CLUSTER: Investigating a New Model Partnership for Teacher Preparation
This research oriented project integrates the informal and formal science education sectors, bringing their combined resources to bear on the critical need for well-prepared and diverse urban science teachers. It represents a partnership among The City College of New York (CCNY), the New York Hall of Science (NYHOS), and the City University of New York Center for Advanced Study in Education (CUNY-CASE). It integrates the Science Career Ladder, a sustained program of informal science teaching training and employment at the NYHOS, with the CCNY science teacher preparation program. The longitudinal and comparative research study being conducted is designed to examine and document the effect of this integrated program on the production of urban science teachers. Outcomes from this study include a new body of research related to the impact of internships in science centers on improving classroom science teaching in urban high schools. Results are being disseminated to both the informal science education community (through the Association for Science and Technology Centers and the Center for Informal Learning in Schools, an NSF supported Center for Learning and Teaching situated at the San Francisco Exploratorium) and the formal education community (through the National Science Teachers Association and the American Educational Research Association).
The Science Career Ladder program engages undergraduates as inquiry-based interpreters (Explainers) for visitors to the NY Hall of Science. Integrating this experience with a formal teacher certification program enables participants to coordinate experiences in the science center, college science and education classes, and K-12 classrooms. Participants receive a license to teach science upon graduating. The approach has its theoretical underpinnings in the concept of situated learning as noted by Kirshner and Whitson (1997, Situated Cognition: Social, Semiotic and Psychological Perspectives, Mahwah, NJ: Erlbaum). Through apprenticeship experiences, situated learning recreates the complexity and ambiguity of situations that learners will face in the real world. Science centers provide a potentially ideal setting for situational learning by future teachers, allowing them to develop, exercise and refine their science teaching and learning skills as noted by Gardner (1991, The Unschooled Mind, New York: Basic Books).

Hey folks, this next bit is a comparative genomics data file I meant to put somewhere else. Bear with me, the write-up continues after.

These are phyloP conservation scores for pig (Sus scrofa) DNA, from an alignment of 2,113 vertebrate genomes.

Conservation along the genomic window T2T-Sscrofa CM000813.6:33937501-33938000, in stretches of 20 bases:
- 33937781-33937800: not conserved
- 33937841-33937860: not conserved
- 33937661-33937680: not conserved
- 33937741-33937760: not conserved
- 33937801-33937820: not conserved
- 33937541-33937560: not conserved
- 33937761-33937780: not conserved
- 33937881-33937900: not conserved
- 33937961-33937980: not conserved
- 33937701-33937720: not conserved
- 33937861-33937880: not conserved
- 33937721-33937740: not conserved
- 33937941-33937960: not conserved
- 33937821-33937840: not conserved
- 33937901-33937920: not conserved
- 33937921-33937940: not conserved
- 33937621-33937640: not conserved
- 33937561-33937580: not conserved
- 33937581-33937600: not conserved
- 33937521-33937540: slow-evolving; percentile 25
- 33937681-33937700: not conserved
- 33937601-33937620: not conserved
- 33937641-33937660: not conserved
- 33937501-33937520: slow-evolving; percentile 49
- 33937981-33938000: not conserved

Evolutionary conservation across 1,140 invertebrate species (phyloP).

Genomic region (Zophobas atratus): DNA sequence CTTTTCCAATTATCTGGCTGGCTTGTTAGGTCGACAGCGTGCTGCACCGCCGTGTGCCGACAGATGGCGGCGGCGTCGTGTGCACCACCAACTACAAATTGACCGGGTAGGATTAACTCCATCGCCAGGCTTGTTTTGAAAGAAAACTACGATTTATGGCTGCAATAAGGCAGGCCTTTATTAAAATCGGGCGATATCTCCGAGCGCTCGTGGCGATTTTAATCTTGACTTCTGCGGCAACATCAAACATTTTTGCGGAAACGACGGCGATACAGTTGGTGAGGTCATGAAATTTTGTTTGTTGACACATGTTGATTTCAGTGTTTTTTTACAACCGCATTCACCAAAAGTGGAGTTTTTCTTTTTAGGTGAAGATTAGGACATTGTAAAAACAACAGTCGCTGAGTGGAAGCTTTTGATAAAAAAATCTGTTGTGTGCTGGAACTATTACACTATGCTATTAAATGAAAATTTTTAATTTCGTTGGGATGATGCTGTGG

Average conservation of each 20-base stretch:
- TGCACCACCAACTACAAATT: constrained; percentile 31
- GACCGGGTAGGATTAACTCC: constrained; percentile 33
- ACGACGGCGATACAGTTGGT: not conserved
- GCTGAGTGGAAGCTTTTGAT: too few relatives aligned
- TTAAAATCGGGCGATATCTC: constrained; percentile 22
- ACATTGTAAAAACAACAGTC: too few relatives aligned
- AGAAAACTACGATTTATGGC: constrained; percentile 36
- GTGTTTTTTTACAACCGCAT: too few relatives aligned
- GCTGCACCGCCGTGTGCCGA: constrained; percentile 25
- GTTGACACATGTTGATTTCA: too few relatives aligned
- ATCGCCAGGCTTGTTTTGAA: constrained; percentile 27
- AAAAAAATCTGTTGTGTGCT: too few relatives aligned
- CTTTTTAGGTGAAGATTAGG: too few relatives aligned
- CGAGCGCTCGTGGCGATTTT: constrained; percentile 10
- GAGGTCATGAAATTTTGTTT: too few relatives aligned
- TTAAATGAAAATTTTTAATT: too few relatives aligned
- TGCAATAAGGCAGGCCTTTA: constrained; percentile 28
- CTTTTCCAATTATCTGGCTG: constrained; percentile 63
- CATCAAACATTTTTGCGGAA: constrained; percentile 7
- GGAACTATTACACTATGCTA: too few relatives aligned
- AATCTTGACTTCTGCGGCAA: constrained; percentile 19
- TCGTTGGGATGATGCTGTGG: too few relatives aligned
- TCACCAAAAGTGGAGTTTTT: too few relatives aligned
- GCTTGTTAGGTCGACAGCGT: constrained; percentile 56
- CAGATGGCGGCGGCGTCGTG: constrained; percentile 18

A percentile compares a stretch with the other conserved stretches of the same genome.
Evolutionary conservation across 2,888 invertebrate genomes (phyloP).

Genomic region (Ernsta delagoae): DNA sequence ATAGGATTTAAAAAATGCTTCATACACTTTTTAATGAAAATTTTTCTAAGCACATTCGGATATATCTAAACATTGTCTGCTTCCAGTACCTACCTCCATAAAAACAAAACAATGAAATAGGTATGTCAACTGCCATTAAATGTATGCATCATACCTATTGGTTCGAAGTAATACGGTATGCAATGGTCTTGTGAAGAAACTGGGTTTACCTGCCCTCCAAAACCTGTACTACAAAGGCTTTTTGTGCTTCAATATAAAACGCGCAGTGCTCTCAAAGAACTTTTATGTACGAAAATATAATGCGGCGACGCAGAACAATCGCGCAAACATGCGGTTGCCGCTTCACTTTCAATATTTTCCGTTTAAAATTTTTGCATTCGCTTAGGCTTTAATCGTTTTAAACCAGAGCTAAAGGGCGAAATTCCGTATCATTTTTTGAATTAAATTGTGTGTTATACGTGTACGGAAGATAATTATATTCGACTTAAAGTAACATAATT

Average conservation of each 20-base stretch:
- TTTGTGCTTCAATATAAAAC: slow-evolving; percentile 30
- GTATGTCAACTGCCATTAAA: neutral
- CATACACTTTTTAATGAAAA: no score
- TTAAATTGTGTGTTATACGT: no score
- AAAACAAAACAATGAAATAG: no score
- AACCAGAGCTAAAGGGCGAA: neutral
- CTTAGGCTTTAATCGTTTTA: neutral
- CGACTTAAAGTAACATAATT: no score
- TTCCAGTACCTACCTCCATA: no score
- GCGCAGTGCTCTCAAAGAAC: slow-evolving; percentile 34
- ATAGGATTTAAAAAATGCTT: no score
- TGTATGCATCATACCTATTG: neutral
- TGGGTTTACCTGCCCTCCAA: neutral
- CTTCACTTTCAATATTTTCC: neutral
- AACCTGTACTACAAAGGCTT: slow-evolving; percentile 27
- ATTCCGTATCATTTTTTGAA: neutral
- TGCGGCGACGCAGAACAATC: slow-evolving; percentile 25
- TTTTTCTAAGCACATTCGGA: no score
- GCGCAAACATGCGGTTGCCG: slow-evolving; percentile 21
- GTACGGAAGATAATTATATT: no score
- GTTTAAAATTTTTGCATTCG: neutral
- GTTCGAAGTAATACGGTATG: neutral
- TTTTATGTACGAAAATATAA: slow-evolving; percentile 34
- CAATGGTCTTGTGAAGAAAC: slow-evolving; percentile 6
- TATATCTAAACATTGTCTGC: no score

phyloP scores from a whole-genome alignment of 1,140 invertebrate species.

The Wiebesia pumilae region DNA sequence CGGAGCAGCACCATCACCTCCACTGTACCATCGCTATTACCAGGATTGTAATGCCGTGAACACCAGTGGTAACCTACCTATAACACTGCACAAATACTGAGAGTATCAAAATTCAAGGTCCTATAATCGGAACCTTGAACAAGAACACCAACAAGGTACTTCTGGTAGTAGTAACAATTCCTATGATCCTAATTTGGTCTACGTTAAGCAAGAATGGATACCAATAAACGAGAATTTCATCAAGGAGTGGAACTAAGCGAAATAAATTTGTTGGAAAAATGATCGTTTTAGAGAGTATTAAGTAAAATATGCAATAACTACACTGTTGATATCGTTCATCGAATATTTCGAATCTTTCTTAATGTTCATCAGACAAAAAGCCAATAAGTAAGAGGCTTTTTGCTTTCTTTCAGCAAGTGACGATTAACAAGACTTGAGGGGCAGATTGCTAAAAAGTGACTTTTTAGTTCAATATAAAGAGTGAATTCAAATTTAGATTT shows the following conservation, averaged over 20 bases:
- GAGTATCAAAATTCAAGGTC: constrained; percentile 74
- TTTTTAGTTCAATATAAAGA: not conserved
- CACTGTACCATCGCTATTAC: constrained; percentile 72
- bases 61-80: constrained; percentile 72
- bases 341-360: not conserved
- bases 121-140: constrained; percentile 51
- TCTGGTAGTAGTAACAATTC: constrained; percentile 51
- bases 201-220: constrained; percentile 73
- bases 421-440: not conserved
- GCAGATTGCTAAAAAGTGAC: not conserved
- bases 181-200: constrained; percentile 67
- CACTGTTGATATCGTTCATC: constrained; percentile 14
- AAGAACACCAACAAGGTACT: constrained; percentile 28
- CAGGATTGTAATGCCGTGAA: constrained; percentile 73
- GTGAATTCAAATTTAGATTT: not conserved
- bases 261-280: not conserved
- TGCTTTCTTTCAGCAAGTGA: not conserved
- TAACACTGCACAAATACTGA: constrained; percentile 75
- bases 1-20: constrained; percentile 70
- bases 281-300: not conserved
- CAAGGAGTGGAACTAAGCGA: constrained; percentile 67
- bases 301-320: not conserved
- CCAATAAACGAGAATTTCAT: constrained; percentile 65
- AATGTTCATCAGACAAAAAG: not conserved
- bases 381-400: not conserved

There is a well-documented shortage of science teachers in urban school districts. The causes of this shortage relate to all phases of the teacher professional continuum, from recruitment through training and retention. At the same time, the demographic composition of American teachers is increasingly out of synch with the demographics of the student population, raising concerns that a critical shortage of role models may be at hand, contributing to a worsening situation in urban schools. In the face of these challenges many innovative teacher recruitment and teacher preparation programs have been developed to augment traditional pathways to teaching. These programs range from high school academies for students expressing an interest in teaching to the recruitment and training of individuals making mid-life career changes. The CLUSTER program described above represents a new alternative. There are more than 250 science centers in the United States. Many of these have extensive youth internship programs and collaborative relationships with local colleges. Therefore, the proposed model is widely applicable.